Lecture Notes, Matt Ford (20/11/13)


Matt Ford’s journey toward photography began with film. Ford started out in filmmaking and went to Film School. Ford left Film School to work in Hollywood for several years as a lighting technician. He studied cinematography than went back to finish his degree. Ford studied broadcast journalism. Many of his film critics transferred into it also. Ford fell in love with journalism. Unlike film, you can work in a smaller team and tell real documentary type stories. Ford than went to grad school in North Western and studied broadcast journalism again. Ford focused on the web and how story telling was happening in the web and the emerging digital world, as well as how multimedia played a part in all that. After grad school Ford joined A.P, covered the election than was transferred to Cairo at the time of the revolution. Ford was in Cairo for two years before starting Vignette Interactive.

A.P, Associated Press is one of the largest news organizations collecting and sharing information from the news wire. What is a news wire? Basically all the news that we read, see and hear, in the papers, on television, online is actually produced by news organizations. They use a lot of footage, text copy and photography from wire services. It’s a large group of journalists that provide content to other news organizations. The news organizations subscribe to use the content. This is a good solution to spot news when you can’t have the news correspondent in every aspect all over the world.

Ford was apart of the multimedia team during the time of the elections then an active producer for the Middle East region in Cairo, working on long interactive projects. Wire photographers are more spot news, responding to the day’s events, occasionally trying to focus on daily life. Ford wanted something deeper. When working with photographers Ford wanted to encourage them to look deeper, focus on contextual stories, stuff that goes beyond the breaking news and helps explain the lives of the people experiencing these tremendous moments in history. For example, in the Iraqi elections, Ford spoke with the people. He wanted to move away from the sheer images of the violence that people were so accustomed to seeing at that time. Ford tried to get a sense of the people, those who were trying to rebuild their lives in a transitional democracy.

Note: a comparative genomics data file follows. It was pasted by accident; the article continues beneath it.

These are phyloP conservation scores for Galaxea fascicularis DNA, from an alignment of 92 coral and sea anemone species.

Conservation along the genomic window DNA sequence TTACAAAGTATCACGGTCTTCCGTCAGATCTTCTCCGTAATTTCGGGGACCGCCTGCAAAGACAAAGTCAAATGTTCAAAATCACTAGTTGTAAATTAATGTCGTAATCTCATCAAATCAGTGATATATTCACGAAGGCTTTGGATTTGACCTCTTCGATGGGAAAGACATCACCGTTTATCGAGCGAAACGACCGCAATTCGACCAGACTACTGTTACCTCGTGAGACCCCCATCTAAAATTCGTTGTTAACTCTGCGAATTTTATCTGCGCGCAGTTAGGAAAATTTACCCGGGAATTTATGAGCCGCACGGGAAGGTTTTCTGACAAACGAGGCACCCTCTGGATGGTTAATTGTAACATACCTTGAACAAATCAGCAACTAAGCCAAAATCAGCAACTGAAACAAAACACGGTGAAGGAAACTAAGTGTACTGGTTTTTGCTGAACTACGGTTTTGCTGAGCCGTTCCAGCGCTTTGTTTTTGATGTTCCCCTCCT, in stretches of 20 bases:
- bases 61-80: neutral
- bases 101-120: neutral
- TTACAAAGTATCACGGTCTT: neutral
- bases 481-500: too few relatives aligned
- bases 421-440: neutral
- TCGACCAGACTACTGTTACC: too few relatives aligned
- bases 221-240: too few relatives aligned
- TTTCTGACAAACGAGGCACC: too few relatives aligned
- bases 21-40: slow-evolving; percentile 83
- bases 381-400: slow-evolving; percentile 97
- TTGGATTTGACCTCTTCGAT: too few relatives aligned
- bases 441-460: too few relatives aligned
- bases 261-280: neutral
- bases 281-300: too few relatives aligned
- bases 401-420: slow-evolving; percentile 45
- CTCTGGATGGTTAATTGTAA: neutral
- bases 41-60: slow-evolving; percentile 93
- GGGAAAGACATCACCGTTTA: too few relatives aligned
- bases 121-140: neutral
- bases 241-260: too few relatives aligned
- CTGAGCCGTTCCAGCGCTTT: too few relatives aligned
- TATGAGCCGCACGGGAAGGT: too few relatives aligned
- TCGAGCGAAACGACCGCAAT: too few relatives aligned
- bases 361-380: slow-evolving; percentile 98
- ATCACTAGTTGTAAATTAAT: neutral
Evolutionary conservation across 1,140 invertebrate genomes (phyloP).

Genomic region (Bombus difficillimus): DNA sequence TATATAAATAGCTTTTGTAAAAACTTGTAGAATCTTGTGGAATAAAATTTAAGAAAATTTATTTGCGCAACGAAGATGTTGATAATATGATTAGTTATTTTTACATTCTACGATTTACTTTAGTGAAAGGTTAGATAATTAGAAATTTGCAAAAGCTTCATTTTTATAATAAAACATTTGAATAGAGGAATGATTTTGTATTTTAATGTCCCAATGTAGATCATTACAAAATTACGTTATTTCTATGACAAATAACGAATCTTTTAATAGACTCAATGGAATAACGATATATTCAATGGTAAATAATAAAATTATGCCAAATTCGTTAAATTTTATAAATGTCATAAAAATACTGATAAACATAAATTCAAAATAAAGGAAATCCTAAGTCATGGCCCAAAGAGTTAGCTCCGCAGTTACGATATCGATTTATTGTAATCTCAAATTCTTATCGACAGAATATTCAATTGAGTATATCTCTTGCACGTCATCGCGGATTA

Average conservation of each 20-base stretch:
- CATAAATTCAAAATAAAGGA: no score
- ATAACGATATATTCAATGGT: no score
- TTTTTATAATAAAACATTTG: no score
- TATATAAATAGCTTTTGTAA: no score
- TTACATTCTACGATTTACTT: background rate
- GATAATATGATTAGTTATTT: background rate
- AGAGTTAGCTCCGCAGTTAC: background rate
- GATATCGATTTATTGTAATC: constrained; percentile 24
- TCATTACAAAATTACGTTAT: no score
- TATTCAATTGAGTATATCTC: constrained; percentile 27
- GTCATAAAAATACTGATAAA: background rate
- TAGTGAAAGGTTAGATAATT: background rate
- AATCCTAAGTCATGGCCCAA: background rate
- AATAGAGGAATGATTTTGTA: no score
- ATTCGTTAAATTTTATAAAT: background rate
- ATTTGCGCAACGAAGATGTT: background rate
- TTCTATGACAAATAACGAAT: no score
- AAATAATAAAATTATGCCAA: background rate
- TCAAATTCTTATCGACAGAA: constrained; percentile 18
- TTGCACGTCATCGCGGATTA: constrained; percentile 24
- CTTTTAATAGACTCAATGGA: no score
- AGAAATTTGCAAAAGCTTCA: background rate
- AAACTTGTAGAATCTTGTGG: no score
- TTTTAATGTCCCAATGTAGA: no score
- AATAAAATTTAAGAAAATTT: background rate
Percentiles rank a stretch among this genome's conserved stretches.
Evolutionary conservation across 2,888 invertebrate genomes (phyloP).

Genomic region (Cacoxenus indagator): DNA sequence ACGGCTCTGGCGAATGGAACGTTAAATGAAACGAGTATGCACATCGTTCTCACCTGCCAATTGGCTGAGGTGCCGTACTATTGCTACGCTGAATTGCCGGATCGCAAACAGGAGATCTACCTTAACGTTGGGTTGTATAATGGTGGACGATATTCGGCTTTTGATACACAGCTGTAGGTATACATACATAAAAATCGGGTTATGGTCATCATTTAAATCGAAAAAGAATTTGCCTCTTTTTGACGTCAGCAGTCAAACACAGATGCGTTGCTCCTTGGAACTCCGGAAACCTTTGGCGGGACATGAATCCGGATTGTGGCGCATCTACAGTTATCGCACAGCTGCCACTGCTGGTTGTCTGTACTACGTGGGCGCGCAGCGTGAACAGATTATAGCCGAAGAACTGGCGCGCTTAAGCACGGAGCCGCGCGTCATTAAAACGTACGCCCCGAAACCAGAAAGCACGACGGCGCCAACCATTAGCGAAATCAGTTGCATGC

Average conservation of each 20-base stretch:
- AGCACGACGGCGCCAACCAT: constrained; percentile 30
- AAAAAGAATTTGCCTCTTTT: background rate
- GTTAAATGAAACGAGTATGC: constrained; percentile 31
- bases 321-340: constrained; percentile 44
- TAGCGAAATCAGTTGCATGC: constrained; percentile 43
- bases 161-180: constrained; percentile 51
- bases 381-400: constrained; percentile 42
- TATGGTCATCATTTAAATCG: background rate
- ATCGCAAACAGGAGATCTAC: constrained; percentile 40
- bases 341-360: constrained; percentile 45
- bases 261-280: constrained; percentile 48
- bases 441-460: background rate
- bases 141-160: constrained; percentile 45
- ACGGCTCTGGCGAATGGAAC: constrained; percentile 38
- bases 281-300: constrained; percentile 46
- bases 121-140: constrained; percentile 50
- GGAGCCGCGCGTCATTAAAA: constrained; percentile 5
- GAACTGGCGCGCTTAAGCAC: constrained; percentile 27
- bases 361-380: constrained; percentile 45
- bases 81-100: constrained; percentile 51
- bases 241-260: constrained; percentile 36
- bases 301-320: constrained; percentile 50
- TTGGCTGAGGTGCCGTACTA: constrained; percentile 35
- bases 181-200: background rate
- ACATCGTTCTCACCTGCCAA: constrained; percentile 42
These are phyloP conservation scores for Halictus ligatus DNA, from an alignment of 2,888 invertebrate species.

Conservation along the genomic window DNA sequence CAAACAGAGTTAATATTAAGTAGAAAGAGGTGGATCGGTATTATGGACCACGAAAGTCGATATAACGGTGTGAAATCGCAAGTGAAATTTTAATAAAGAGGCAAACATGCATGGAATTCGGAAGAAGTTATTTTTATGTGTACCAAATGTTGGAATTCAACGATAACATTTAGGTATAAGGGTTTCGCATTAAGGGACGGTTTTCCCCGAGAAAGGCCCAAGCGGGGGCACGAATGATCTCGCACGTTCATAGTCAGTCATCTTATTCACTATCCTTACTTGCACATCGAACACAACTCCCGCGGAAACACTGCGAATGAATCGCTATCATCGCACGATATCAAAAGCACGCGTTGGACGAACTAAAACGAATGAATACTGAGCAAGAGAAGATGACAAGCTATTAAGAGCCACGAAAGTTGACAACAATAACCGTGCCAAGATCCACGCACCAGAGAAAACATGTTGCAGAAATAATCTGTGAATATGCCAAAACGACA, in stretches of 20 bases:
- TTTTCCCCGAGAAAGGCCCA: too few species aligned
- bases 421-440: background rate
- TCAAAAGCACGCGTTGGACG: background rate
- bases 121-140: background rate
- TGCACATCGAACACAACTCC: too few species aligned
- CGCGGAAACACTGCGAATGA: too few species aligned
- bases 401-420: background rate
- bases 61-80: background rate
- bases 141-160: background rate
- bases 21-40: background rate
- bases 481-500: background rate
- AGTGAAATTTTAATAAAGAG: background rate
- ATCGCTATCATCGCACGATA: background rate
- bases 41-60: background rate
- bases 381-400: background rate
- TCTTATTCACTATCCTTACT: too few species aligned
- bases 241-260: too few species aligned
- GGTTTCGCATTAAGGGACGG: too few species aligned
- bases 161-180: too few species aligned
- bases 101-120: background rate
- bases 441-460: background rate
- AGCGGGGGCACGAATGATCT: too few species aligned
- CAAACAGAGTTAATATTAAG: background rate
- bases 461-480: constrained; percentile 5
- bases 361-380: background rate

What’s Vignette Interactive? As the digital world evolves, all content delivery and consumption has become digitally based. The real opportunity for advancing story-telling methods is the marriage between content creation, story telling and the power of web development whether it’s on your computer or other devices. We have to be aware of the technology of today and how people will consume your story. Delivery and interactive aspects are vital to Vignette.  It’s no longer a passive experience. An idea will resonate with one person more so than another. When it does resonate we must ask, how can we get deeper? How can this person further inform themselves? This is where the interactive element comes in. It’s a way to enable these things to happen and Ford wants to encourage it.

“It’s difficult to be a content creator, photographer, writer, videographer but the story isn’t over.” There are places where people can make money. They key is that everyone will have to diversify, the whole market will have to diversify. Ford had stated before that there would only be 3 people he would rely on who could cover all these aspects: visual, sound, content and so on. Ford quickly learnt that it’s difficult to do everything all at once well. It’s a challenge to deliver good work continuously alone. It’s better to work with others, in a team. Once you choose your format you can build a team with the right skills. You need to have your core of specialists. “Don’t be a lone wolf”. It’s not a good business model.

Transitioning from still images to moving is totally organic. Data visualisation. “Photos can be data”. Knowing its impact is important. Influences? News related multi media, the Guardian, media storm and duck rabbit.

Advice? 50% of the work should be close ups, creates a sense of intrigue and mystery. Develop a story and protagonist, created a sense of purpose, tension and conflict. Make all of this relate to the character. Does he win or lose? Try creating your piece without music, instead get sounds to create a sense of place, allowing you to linger. Once this has been established than consider music. To exercise your story telling try no sound.

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